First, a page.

Most U.S. manufacturers are paying workers more to keep production humming amid a shortage of skilled labor -- and it’s working.
More than four in five firms in the industry are raising wages or boosting signing bonuses, according to a survey of about 400 executives by Deloitte LLP and the National Association of Manufacturers. More than two-thirds said compensation had a moderate to very high impact on retention, while 32% said it had low or no impact.
Raises are showing up in U.S. data: October marked the first month of annual wage gains above 3% since 2009. There are nearly half a million job openings in manufacturing, even after a strong pace of hiring that’s added almost that many to payrolls over the past two years, Labor Department data show. Pay raises should help to attract and retain people as the hiring pool shrinks.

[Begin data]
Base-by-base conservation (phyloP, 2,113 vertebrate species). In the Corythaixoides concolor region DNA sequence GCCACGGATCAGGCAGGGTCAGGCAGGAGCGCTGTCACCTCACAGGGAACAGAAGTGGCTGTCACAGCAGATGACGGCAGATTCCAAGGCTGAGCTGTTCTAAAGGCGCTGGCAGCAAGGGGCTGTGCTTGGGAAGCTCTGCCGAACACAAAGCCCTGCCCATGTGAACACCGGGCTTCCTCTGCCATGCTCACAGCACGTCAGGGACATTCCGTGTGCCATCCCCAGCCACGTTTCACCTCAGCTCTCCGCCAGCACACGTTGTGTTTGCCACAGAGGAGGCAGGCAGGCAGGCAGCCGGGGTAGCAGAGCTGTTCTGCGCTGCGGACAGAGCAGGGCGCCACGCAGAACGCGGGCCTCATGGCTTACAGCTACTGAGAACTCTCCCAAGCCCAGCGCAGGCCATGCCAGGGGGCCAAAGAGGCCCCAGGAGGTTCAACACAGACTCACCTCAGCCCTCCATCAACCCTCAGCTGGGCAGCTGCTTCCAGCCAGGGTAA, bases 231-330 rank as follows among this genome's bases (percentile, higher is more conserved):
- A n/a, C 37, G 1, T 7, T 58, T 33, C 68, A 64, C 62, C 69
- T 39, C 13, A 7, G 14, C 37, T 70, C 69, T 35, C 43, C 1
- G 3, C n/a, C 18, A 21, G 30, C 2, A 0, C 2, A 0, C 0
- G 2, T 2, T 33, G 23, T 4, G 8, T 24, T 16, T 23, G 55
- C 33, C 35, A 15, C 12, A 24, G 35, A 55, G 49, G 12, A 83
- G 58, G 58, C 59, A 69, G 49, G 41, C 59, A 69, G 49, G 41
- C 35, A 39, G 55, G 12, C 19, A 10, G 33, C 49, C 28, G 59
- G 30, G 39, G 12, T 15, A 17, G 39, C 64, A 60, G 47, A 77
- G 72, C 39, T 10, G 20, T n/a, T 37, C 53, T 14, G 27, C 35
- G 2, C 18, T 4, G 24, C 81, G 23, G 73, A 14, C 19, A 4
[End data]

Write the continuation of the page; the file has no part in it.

A majority of executives said talent availability was a key issue, with many blaming shifting skill sets and negative views of the manufacturing industry.
Despite the labor shortage, just over half of executives surveyed said workers should pay for their own retraining. At the same time, about three-quarters of respondents said industry associations should sponsor training for jobs facing the most serious talent shortages, and 69% of respondents said companies should fund the costs.
By Katia Dmitrieva